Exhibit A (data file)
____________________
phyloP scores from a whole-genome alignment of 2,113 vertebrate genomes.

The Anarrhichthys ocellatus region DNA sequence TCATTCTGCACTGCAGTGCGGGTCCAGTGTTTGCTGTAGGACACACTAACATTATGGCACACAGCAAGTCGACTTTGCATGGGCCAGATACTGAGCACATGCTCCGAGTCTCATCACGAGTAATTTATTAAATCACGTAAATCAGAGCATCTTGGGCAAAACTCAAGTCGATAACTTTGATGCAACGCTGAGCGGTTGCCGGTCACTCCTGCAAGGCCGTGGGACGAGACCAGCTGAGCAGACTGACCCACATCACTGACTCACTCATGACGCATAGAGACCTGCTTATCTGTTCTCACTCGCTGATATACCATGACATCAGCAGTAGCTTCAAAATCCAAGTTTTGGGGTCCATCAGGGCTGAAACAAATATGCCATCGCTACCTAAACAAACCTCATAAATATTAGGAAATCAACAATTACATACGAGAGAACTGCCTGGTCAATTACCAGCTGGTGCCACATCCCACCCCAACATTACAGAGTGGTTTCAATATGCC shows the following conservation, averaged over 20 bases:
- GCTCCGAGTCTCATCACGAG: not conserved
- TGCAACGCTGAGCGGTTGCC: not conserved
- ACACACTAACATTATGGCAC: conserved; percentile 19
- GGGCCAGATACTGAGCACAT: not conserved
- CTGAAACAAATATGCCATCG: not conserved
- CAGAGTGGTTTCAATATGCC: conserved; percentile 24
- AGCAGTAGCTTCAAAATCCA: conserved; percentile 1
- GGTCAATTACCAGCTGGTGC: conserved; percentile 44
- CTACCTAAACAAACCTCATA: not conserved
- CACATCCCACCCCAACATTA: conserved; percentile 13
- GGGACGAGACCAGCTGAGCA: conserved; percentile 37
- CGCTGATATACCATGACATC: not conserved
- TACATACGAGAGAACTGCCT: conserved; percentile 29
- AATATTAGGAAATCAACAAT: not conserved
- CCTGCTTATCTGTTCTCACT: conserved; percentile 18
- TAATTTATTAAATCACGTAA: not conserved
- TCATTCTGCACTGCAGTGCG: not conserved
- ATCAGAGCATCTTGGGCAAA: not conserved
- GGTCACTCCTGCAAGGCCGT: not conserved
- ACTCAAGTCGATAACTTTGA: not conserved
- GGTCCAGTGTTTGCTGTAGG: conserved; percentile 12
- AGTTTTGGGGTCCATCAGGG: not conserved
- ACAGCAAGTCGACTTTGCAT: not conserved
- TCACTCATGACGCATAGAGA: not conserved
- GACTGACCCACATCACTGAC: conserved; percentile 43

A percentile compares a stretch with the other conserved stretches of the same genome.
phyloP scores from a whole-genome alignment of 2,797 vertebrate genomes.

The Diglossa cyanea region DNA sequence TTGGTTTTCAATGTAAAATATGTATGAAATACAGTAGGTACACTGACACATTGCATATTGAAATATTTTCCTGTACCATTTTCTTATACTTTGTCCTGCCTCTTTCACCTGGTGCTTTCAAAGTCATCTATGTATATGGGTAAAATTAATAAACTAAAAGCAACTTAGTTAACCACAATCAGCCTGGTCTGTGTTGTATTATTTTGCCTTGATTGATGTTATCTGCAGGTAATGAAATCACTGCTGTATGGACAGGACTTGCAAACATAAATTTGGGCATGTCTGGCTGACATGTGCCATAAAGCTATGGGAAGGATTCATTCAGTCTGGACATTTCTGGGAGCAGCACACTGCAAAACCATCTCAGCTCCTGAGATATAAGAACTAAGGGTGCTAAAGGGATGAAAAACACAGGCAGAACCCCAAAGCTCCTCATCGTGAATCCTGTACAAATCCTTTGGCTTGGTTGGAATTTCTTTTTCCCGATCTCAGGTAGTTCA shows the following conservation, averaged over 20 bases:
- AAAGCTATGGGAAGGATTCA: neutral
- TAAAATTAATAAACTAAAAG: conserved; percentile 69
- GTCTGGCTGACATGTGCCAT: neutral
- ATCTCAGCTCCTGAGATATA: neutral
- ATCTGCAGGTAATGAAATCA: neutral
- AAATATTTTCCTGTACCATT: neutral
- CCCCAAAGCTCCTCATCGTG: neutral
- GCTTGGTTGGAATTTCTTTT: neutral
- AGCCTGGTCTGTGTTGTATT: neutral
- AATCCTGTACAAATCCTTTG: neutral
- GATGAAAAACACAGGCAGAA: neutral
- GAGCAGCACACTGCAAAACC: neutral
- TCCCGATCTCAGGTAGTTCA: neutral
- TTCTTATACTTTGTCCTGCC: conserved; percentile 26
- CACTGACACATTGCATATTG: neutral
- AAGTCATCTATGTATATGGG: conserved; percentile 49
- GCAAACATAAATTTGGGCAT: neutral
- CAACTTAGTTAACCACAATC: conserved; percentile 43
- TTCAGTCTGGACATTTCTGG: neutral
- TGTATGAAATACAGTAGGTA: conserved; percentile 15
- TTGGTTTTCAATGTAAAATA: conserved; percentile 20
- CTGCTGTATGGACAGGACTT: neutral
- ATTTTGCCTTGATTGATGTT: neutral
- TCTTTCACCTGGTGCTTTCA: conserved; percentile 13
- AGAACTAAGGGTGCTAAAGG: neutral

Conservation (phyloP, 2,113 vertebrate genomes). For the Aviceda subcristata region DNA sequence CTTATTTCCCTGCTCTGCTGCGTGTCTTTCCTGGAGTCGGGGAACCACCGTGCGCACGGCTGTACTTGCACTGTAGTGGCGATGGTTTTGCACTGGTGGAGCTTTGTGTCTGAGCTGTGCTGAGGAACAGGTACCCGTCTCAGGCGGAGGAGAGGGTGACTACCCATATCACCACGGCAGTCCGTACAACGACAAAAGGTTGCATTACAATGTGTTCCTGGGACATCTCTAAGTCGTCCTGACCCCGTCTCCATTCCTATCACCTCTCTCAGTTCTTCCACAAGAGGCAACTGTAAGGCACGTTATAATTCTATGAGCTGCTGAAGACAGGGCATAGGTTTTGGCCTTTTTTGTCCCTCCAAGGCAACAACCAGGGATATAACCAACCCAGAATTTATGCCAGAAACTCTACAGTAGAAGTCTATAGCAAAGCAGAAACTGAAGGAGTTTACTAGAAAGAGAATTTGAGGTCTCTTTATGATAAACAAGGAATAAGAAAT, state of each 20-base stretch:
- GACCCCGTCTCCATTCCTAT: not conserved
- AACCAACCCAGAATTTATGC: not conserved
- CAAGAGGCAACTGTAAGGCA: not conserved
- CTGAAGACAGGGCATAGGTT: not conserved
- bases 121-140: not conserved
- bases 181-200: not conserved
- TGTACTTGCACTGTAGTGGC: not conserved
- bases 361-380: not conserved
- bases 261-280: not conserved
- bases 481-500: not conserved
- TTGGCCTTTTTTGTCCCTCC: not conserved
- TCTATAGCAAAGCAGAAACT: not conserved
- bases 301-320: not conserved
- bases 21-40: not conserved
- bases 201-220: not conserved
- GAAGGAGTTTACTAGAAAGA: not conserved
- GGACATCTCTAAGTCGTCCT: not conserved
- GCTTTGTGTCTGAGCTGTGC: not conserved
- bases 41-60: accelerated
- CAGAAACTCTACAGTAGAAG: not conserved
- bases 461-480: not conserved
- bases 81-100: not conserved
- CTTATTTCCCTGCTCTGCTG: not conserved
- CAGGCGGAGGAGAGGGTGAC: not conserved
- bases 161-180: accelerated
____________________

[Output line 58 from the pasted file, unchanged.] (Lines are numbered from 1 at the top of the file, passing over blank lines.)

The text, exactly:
- AACCAACCCAGAATTTATGC: not conserved